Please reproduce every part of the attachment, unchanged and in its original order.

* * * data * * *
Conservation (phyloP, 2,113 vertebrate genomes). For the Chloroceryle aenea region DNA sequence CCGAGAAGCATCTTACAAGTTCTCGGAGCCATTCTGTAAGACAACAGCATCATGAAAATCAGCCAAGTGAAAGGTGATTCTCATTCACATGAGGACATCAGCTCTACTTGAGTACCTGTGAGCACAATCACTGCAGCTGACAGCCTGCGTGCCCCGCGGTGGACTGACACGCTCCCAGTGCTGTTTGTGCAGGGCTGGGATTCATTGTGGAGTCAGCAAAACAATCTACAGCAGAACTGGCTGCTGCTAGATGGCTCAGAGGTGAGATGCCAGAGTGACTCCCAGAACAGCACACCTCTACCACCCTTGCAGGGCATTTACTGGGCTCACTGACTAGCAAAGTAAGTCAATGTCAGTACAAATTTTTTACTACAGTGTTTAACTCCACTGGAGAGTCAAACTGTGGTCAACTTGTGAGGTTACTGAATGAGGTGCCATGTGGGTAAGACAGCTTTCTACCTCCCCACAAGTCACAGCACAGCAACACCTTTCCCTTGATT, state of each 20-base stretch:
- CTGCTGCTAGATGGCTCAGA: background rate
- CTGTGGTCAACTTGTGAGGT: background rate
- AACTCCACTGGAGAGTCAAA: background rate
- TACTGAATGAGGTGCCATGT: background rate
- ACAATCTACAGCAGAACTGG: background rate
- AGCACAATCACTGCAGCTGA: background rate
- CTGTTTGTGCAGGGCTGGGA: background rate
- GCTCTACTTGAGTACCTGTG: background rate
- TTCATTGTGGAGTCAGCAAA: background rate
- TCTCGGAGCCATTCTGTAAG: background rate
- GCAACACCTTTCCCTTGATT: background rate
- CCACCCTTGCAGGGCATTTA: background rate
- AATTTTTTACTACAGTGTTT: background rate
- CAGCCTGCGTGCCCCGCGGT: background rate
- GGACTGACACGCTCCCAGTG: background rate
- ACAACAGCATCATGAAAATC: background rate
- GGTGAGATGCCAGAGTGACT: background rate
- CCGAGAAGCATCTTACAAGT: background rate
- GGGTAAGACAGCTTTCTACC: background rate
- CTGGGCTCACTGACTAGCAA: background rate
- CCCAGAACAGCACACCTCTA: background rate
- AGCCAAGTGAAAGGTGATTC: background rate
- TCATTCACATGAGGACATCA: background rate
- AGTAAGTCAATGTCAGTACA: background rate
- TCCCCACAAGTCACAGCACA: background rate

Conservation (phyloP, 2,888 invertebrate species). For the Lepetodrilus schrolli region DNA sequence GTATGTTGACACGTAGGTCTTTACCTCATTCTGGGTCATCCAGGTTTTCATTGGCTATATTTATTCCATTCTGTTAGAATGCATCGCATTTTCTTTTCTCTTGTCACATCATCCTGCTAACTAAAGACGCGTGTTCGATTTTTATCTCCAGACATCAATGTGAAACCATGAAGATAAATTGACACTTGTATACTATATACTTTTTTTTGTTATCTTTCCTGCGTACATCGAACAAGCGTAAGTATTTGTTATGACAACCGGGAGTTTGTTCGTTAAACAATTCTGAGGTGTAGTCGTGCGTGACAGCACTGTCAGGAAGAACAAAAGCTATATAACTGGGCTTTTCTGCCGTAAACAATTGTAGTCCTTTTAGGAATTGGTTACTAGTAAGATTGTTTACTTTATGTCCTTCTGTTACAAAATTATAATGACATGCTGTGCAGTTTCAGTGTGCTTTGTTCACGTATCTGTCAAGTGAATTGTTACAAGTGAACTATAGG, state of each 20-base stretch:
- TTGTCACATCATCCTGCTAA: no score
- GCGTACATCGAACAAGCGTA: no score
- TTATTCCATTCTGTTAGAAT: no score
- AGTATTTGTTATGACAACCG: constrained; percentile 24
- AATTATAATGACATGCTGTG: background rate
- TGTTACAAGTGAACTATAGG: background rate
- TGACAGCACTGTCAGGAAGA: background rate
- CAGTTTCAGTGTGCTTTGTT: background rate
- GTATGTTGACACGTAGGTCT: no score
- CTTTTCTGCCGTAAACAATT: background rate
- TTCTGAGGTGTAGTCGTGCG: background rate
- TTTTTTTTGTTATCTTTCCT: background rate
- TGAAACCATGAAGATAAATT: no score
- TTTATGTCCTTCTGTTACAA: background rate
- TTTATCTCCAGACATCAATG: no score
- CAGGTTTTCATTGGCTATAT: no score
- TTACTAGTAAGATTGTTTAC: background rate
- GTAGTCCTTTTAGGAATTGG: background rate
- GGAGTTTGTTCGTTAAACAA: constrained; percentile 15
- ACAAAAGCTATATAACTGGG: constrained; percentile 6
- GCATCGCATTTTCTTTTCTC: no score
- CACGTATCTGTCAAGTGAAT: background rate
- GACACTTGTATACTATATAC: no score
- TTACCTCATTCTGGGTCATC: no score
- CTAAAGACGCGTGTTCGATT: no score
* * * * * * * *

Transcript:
Conservation (phyloP, 2,113 vertebrate genomes). For the Chloroceryle aenea region DNA sequence CCGAGAAGCATCTTACAAGTTCTCGGAGCCATTCTGTAAGACAACAGCATCATGAAAATCAGCCAAGTGAAAGGTGATTCTCATTCACATGAGGACATCAGCTCTACTTGAGTACCTGTGAGCACAATCACTGCAGCTGACAGCCTGCGTGCCCCGCGGTGGACTGACACGCTCCCAGTGCTGTTTGTGCAGGGCTGGGATTCATTGTGGAGTCAGCAAAACAATCTACAGCAGAACTGGCTGCTGCTAGATGGCTCAGAGGTGAGATGCCAGAGTGACTCCCAGAACAGCACACCTCTACCACCCTTGCAGGGCATTTACTGGGCTCACTGACTAGCAAAGTAAGTCAATGTCAGTACAAATTTTTTACTACAGTGTTTAACTCCACTGGAGAGTCAAACTGTGGTCAACTTGTGAGGTTACTGAATGAGGTGCCATGTGGGTAAGACAGCTTTCTACCTCCCCACAAGTCACAGCACAGCAACACCTTTCCCTTGATT, state of each 20-base stretch:
- CTGCTGCTAGATGGCTCAGA: background rate
- CTGTGGTCAACTTGTGAGGT: background rate
- AACTCCACTGGAGAGTCAAA: background rate
- TACTGAATGAGGTGCCATGT: background rate
- ACAATCTACAGCAGAACTGG: background rate
- AGCACAATCACTGCAGCTGA: background rate
- CTGTTTGTGCAGGGCTGGGA: background rate
- GCTCTACTTGAGTACCTGTG: background rate
- TTCATTGTGGAGTCAGCAAA: background rate
- TCTCGGAGCCATTCTGTAAG: background rate
- GCAACACCTTTCCCTTGATT: background rate
- CCACCCTTGCAGGGCATTTA: background rate
- AATTTTTTACTACAGTGTTT: background rate
- CAGCCTGCGTGCCCCGCGGT: background rate
- GGACTGACACGCTCCCAGTG: background rate
- ACAACAGCATCATGAAAATC: background rate
- GGTGAGATGCCAGAGTGACT: background rate
- CCGAGAAGCATCTTACAAGT: background rate
- GGGTAAGACAGCTTTCTACC: background rate
- CTGGGCTCACTGACTAGCAA: background rate
- CCCAGAACAGCACACCTCTA: background rate
- AGCCAAGTGAAAGGTGATTC: background rate
- TCATTCACATGAGGACATCA: background rate
- AGTAAGTCAATGTCAGTACA: background rate
- TCCCCACAAGTCACAGCACA: background rate

Conservation (phyloP, 2,888 invertebrate species). For the Lepetodrilus schrolli region DNA sequence GTATGTTGACACGTAGGTCTTTACCTCATTCTGGGTCATCCAGGTTTTCATTGGCTATATTTATTCCATTCTGTTAGAATGCATCGCATTTTCTTTTCTCTTGTCACATCATCCTGCTAACTAAAGACGCGTGTTCGATTTTTATCTCCAGACATCAATGTGAAACCATGAAGATAAATTGACACTTGTATACTATATACTTTTTTTTGTTATCTTTCCTGCGTACATCGAACAAGCGTAAGTATTTGTTATGACAACCGGGAGTTTGTTCGTTAAACAATTCTGAGGTGTAGTCGTGCGTGACAGCACTGTCAGGAAGAACAAAAGCTATATAACTGGGCTTTTCTGCCGTAAACAATTGTAGTCCTTTTAGGAATTGGTTACTAGTAAGATTGTTTACTTTATGTCCTTCTGTTACAAAATTATAATGACATGCTGTGCAGTTTCAGTGTGCTTTGTTCACGTATCTGTCAAGTGAATTGTTACAAGTGAACTATAGG, state of each 20-base stretch:
- TTGTCACATCATCCTGCTAA: no score
- GCGTACATCGAACAAGCGTA: no score
- TTATTCCATTCTGTTAGAAT: no score
- AGTATTTGTTATGACAACCG: constrained; percentile 24
- AATTATAATGACATGCTGTG: background rate
- TGTTACAAGTGAACTATAGG: background rate
- TGACAGCACTGTCAGGAAGA: background rate
- CAGTTTCAGTGTGCTTTGTT: background rate
- GTATGTTGACACGTAGGTCT: no score
- CTTTTCTGCCGTAAACAATT: background rate
- TTCTGAGGTGTAGTCGTGCG: background rate
- TTTTTTTTGTTATCTTTCCT: background rate
- TGAAACCATGAAGATAAATT: no score
- TTTATGTCCTTCTGTTACAA: background rate
- TTTATCTCCAGACATCAATG: no score
- CAGGTTTTCATTGGCTATAT: no score
- TTACTAGTAAGATTGTTTAC: background rate
- GTAGTCCTTTTAGGAATTGG: background rate
- GGAGTTTGTTCGTTAAACAA: constrained; percentile 15
- ACAAAAGCTATATAACTGGG: constrained; percentile 6
- GCATCGCATTTTCTTTTCTC: no score
- CACGTATCTGTCAAGTGAAT: background rate
- GACACTTGTATACTATATAC: no score
- TTACCTCATTCTGGGTCATC: no score
- CTAAAGACGCGTGTTCGATT: no score